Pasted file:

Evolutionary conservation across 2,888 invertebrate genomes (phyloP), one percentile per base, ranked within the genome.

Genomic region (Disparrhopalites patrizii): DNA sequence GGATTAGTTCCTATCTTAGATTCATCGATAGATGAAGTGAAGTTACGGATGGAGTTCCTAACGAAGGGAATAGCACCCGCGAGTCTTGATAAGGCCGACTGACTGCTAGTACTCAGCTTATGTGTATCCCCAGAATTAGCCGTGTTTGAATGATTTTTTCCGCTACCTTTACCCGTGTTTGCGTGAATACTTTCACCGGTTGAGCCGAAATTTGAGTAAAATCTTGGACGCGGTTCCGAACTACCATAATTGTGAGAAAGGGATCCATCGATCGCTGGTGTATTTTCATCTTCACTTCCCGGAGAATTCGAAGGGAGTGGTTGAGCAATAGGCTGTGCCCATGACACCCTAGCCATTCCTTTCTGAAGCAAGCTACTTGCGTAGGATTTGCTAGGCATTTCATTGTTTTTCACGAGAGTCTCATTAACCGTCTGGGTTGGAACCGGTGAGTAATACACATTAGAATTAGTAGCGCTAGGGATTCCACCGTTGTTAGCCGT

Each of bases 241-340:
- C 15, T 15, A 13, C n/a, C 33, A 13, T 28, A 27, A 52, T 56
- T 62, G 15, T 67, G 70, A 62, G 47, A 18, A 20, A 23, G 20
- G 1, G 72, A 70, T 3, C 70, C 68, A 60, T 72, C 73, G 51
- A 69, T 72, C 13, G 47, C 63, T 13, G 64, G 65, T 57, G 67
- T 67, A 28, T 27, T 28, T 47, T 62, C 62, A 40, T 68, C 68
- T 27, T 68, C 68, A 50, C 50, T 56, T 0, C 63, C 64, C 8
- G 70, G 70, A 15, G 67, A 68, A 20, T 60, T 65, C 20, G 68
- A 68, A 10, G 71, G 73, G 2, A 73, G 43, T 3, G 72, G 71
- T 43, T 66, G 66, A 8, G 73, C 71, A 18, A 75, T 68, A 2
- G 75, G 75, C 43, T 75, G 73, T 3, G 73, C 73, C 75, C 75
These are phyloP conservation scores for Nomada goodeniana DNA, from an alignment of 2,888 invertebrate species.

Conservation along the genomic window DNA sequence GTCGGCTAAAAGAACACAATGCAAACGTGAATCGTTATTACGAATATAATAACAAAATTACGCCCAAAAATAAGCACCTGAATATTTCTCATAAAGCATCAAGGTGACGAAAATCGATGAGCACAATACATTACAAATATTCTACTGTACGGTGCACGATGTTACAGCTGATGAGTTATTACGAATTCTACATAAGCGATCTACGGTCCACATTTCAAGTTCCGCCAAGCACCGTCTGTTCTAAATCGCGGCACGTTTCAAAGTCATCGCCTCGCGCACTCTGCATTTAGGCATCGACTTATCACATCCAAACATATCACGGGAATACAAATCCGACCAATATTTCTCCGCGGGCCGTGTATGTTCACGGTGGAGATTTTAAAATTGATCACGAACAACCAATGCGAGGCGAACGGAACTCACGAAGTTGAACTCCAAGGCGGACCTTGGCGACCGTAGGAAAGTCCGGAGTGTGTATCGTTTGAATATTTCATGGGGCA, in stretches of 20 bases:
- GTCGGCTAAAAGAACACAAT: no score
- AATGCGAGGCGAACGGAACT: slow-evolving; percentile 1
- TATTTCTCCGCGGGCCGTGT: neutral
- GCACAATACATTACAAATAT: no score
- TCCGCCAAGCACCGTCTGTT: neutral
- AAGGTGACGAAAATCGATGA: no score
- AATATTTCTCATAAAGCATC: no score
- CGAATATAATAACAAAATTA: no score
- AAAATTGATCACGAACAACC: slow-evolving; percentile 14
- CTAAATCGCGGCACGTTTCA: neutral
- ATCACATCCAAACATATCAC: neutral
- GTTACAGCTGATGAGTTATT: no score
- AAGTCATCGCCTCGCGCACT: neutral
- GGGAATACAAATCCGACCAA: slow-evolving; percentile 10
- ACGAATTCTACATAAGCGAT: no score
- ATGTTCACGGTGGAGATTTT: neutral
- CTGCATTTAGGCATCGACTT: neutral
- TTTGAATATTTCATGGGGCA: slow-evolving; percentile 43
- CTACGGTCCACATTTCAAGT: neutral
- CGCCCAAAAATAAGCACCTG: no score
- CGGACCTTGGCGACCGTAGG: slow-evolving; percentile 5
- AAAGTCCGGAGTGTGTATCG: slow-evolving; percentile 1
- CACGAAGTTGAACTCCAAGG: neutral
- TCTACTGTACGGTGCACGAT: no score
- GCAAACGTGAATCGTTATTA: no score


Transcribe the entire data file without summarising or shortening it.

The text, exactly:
Evolutionary conservation across 2,888 invertebrate genomes (phyloP), one percentile per base, ranked within the genome.

Genomic region (Disparrhopalites patrizii): DNA sequence GGATTAGTTCCTATCTTAGATTCATCGATAGATGAAGTGAAGTTACGGATGGAGTTCCTAACGAAGGGAATAGCACCCGCGAGTCTTGATAAGGCCGACTGACTGCTAGTACTCAGCTTATGTGTATCCCCAGAATTAGCCGTGTTTGAATGATTTTTTCCGCTACCTTTACCCGTGTTTGCGTGAATACTTTCACCGGTTGAGCCGAAATTTGAGTAAAATCTTGGACGCGGTTCCGAACTACCATAATTGTGAGAAAGGGATCCATCGATCGCTGGTGTATTTTCATCTTCACTTCCCGGAGAATTCGAAGGGAGTGGTTGAGCAATAGGCTGTGCCCATGACACCCTAGCCATTCCTTTCTGAAGCAAGCTACTTGCGTAGGATTTGCTAGGCATTTCATTGTTTTTCACGAGAGTCTCATTAACCGTCTGGGTTGGAACCGGTGAGTAATACACATTAGAATTAGTAGCGCTAGGGATTCCACCGTTGTTAGCCGT

Each of bases 241-340:
- C 15, T 15, A 13, C n/a, C 33, A 13, T 28, A 27, A 52, T 56
- T 62, G 15, T 67, G 70, A 62, G 47, A 18, A 20, A 23, G 20
- G 1, G 72, A 70, T 3, C 70, C 68, A 60, T 72, C 73, G 51
- A 69, T 72, C 13, G 47, C 63, T 13, G 64, G 65, T 57, G 67
- T 67, A 28, T 27, T 28, T 47, T 62, C 62, A 40, T 68, C 68
- T 27, T 68, C 68, A 50, C 50, T 56, T 0, C 63, C 64, C 8
- G 70, G 70, A 15, G 67, A 68, A 20, T 60, T 65, C 20, G 68
- A 68, A 10, G 71, G 73, G 2, A 73, G 43, T 3, G 72, G 71
- T 43, T 66, G 66, A 8, G 73, C 71, A 18, A 75, T 68, A 2
- G 75, G 75, C 43, T 75, G 73, T 3, G 73, C 73, C 75, C 75
These are phyloP conservation scores for Nomada goodeniana DNA, from an alignment of 2,888 invertebrate species.

Conservation along the genomic window DNA sequence GTCGGCTAAAAGAACACAATGCAAACGTGAATCGTTATTACGAATATAATAACAAAATTACGCCCAAAAATAAGCACCTGAATATTTCTCATAAAGCATCAAGGTGACGAAAATCGATGAGCACAATACATTACAAATATTCTACTGTACGGTGCACGATGTTACAGCTGATGAGTTATTACGAATTCTACATAAGCGATCTACGGTCCACATTTCAAGTTCCGCCAAGCACCGTCTGTTCTAAATCGCGGCACGTTTCAAAGTCATCGCCTCGCGCACTCTGCATTTAGGCATCGACTTATCACATCCAAACATATCACGGGAATACAAATCCGACCAATATTTCTCCGCGGGCCGTGTATGTTCACGGTGGAGATTTTAAAATTGATCACGAACAACCAATGCGAGGCGAACGGAACTCACGAAGTTGAACTCCAAGGCGGACCTTGGCGACCGTAGGAAAGTCCGGAGTGTGTATCGTTTGAATATTTCATGGGGCA, in stretches of 20 bases:
- GTCGGCTAAAAGAACACAAT: no score
- AATGCGAGGCGAACGGAACT: slow-evolving; percentile 1
- TATTTCTCCGCGGGCCGTGT: neutral
- GCACAATACATTACAAATAT: no score
- TCCGCCAAGCACCGTCTGTT: neutral
- AAGGTGACGAAAATCGATGA: no score
- AATATTTCTCATAAAGCATC: no score
- CGAATATAATAACAAAATTA: no score
- AAAATTGATCACGAACAACC: slow-evolving; percentile 14
- CTAAATCGCGGCACGTTTCA: neutral
- ATCACATCCAAACATATCAC: neutral
- GTTACAGCTGATGAGTTATT: no score
- AAGTCATCGCCTCGCGCACT: neutral
- GGGAATACAAATCCGACCAA: slow-evolving; percentile 10
- ACGAATTCTACATAAGCGAT: no score
- ATGTTCACGGTGGAGATTTT: neutral
- CTGCATTTAGGCATCGACTT: neutral
- TTTGAATATTTCATGGGGCA: slow-evolving; percentile 43
- CTACGGTCCACATTTCAAGT: neutral
- CGCCCAAAAATAAGCACCTG: no score
- CGGACCTTGGCGACCGTAGG: slow-evolving; percentile 5
- AAAGTCCGGAGTGTGTATCG: slow-evolving; percentile 1
- CACGAAGTTGAACTCCAAGG: neutral
- TCTACTGTACGGTGCACGAT: no score
- GCAAACGTGAATCGTTATTA: no score